The properties were fixed up, and the Aiken-Rhett House was transferred to the Historic Charleston Foundation (the organization to which the property originally had been willed).
A Dinomation exhibit in the 1980s, featuring hydraulically animated dinosaurs, drew some crowds and boosted revenues, Brumgardt said. Several subsequent special exhibits helped raise the profile of the museum: one on the Siege of Charleston, one about World War II, another (the 220th anniversary show in 1998) called “Queen and Commoners of Egypt’s New Kingdom,” in partnership with the British Museum, and others.
But big, temporary exhibitions can be overrated, he said. They might draw crowds, they might not; in any case, they can be expensive.
So Brumgardt decided to focus on boosting the presentation of the museum’s collections.
Fine examples of Charleston silver came out of storage in the mid-1980s. Textiles went on display. The natural and social history of the Lowcountry was emphasized. New archaeological objects, excavated in and around the tri-county metropolitan area, got showcased.
After Hurricane Hugo hit in 1989, it became possible to get recovery money and improve the museum further, Brumgardt said. He began to cull the displays, removing pieces that didn’t seem to fit the mission or whose quality was second-rate, in a process called deaccessioning. And the education programming was boosted as museum staff increasingly worked with local (and not so local) schools.
In the late 1980s, the museum received accreditation from the American Alliance of Museums, and again in 2000 and 2011. (Brumgardt and now Borick, too, are certified accreditors who work with other museums.)
In short, Brumgardt transformed the institution into a modern museum. That’s his legacy.
Stephanie Thomas, education coordinator, said the museum offers 22 different student programs that coincide with public school standards, hosts numerous classes and home-schooled kids every week and, with help from a team of volunteers, arranges visits to area schools.
“The biggest expense of field trips is the buses,” Thomas said. “If schools can’t come here, we go to them.”
Summer camps are conducted at the Dill Sanctuary. And Thomas organizes adult workshops that help teachers earn recertification points.
Last month was especially busy: nearly 2,000 students were served. And 2013 so far has seen a 12 percent increase in visitors, Borick said. The museum is on track to host about 120,000 patrons this year.
Recently, Thomas and Borick secured city tour guide licenses, allowing them to extend the museum’s reach into surrounding neighborhoods.
Board president John Rashford said the museum’s emphasis on education includes college-level activities.
When Rashford joined the faculty at the College of Charleston about 30 years ago, the school was starting an anthropology program, and the museum was very generous, assisting the effort by providing archaeologists and internship opportunities.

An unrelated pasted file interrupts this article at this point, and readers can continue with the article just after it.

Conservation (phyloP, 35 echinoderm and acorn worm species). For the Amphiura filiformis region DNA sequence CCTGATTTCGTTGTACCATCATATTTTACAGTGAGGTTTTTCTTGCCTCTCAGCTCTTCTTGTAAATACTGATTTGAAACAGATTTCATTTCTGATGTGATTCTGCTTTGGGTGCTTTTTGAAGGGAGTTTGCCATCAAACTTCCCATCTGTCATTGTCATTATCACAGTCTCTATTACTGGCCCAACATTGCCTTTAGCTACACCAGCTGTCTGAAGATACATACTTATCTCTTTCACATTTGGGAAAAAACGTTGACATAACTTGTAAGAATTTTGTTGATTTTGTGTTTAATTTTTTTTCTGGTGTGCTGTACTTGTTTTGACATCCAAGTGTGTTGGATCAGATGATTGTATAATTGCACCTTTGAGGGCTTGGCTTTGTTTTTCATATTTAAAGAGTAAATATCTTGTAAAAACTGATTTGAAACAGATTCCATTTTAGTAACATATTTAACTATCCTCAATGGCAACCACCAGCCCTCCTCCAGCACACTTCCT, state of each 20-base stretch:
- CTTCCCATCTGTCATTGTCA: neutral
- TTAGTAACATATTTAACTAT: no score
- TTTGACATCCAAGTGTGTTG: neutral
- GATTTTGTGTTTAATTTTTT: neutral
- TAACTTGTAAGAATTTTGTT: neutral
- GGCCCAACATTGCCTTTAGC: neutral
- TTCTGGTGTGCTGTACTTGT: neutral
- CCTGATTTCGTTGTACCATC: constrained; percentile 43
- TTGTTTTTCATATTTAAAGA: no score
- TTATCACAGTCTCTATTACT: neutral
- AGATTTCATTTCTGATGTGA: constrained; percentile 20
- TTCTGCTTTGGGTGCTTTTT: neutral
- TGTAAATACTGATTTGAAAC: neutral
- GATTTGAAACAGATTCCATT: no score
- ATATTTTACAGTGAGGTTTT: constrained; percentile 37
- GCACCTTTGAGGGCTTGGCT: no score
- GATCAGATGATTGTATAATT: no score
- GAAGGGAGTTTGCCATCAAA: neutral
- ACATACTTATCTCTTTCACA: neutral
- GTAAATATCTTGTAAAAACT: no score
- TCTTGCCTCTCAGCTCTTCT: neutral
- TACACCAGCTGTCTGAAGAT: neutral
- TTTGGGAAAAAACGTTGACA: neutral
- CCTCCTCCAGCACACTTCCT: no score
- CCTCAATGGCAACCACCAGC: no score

He said the museum benefited from a dedicated staff and committed board members. The recently finished courtyard is a good example of the museum’s stability and success.
“I think it’s going to open up the museum in new ways,” Rashford said.
But two things impressed Rashford most, he said. The recessions of 2001 and 2008 hit tourism hard, and by extension museums. Fewer patrons came through the door, and financial holdings took significant hits. Yet the Charleston Museum pulled through, thanks to the “extraordinary skill” of Brumgardt and the board.
And then there was the creation of the Museum Mile alliance, the brainchild of Brumgardt. Museum Mile is a stretch of downtown Charleston, mostly along Meeting Street, that encompasses 35 museums, historic sites and churches and related points of interest.
Museum Mile is an initiative started in 2008 that mostly requires only a bit of marketing muscle, Brumgardt said. Combination ticket packages are sold through the Charleston Area Convention and Visitors Bureau.
The alliance has boosted visitation among participating institutions, Brumgardt said.
Borick is thinking about what to do next, and first on his list is to find a curator of natural history and reconceive the large gallery full of animals and other items from the natural world.
“I think there’s a lot we can do with that from an interpretive standpoint,” he said.
Other items on his agenda include efforts to become more community-oriented, to develop new programming, to foster more collaboration with other institutions and to improve the ways the museum is promoted, he said. “I don’t want people to be surprised.”
Rashford said the museum’s managers were keeping their eyes on the future while adhering to the mission.
“It’s definitely not an institution that’s just running on tradition, if you know what I mean,” Rashford said. “There is a lot of enthusiasm to move forward.”